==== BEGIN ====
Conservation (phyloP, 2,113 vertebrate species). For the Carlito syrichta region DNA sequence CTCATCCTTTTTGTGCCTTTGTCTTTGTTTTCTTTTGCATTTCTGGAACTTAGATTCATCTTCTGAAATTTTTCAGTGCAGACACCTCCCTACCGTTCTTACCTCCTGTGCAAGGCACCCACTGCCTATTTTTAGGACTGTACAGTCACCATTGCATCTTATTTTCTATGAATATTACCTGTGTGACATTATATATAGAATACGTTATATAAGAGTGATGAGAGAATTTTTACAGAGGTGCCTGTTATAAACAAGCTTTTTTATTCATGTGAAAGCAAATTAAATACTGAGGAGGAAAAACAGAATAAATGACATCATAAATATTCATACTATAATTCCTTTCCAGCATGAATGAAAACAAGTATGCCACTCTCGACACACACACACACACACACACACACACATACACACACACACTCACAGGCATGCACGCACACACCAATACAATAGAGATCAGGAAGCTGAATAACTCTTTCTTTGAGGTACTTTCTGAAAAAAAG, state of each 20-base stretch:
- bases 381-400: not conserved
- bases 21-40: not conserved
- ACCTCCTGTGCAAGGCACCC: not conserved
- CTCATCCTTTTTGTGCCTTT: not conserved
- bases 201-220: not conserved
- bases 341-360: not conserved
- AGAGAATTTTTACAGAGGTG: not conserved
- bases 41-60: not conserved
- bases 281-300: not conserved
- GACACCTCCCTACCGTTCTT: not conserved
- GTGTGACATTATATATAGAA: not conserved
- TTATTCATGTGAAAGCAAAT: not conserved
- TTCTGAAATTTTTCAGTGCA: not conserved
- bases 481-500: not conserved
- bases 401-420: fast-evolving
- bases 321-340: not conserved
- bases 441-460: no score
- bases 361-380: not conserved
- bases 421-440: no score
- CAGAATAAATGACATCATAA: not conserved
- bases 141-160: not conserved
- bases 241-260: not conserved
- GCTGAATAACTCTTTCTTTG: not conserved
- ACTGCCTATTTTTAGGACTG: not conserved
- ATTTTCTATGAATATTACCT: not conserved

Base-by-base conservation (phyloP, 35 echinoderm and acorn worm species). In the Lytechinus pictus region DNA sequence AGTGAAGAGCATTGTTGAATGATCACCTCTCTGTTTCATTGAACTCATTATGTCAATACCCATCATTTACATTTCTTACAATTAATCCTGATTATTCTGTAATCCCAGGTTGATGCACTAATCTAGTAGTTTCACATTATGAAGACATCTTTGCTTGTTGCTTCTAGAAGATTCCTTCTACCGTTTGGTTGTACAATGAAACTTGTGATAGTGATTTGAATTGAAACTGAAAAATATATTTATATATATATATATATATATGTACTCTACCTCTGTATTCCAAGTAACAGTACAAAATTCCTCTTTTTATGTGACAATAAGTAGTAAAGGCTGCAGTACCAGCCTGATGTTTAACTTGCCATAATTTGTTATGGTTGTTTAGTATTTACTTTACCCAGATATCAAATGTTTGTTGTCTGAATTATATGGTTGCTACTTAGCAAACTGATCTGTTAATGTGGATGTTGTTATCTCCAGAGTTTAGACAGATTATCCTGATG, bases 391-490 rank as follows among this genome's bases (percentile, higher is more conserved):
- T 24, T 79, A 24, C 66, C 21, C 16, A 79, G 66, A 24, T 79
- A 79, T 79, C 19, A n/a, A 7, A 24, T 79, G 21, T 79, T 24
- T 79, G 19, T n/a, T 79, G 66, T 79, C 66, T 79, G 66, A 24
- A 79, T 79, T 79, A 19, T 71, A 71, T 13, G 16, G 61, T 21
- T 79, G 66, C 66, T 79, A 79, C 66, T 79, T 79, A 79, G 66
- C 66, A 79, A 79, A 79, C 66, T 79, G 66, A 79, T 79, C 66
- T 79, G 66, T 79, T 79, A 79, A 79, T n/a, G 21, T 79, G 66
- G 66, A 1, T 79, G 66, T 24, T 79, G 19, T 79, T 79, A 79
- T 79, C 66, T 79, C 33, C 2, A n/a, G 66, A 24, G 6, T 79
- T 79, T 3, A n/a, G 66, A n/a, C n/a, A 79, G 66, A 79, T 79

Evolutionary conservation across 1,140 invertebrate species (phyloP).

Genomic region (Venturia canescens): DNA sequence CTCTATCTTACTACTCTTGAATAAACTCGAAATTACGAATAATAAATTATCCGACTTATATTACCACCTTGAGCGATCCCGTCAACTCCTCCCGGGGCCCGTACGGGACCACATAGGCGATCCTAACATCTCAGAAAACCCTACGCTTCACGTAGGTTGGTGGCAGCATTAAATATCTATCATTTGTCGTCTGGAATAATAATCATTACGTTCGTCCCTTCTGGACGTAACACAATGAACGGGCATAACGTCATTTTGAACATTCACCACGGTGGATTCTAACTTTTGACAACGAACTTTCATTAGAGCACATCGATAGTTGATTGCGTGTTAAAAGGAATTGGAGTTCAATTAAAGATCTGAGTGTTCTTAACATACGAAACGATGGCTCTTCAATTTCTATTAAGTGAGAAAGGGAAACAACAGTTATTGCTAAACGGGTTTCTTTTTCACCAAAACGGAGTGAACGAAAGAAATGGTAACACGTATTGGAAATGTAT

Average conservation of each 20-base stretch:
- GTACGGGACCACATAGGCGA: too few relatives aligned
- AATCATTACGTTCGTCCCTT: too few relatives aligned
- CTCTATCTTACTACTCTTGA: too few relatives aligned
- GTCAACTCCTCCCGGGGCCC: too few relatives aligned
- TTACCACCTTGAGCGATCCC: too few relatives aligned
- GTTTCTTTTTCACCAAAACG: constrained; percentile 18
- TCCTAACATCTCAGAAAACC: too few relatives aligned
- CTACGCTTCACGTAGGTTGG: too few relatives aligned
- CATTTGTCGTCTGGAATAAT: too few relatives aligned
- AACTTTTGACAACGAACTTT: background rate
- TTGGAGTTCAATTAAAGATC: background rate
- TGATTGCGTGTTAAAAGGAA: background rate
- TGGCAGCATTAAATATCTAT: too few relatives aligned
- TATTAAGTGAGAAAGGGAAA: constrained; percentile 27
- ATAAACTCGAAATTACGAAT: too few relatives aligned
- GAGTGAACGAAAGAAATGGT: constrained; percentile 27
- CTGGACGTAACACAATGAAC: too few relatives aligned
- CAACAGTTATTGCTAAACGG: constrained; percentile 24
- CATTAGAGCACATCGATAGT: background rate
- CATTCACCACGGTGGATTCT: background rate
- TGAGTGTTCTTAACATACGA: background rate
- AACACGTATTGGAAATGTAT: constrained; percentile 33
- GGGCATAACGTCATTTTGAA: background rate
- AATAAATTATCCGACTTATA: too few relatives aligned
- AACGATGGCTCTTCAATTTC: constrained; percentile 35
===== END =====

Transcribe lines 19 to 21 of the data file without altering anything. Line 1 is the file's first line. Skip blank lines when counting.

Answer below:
- bases 361-380: not conserved
- bases 421-440: no score
- CAGAATAAATGACATCATAA: not conserved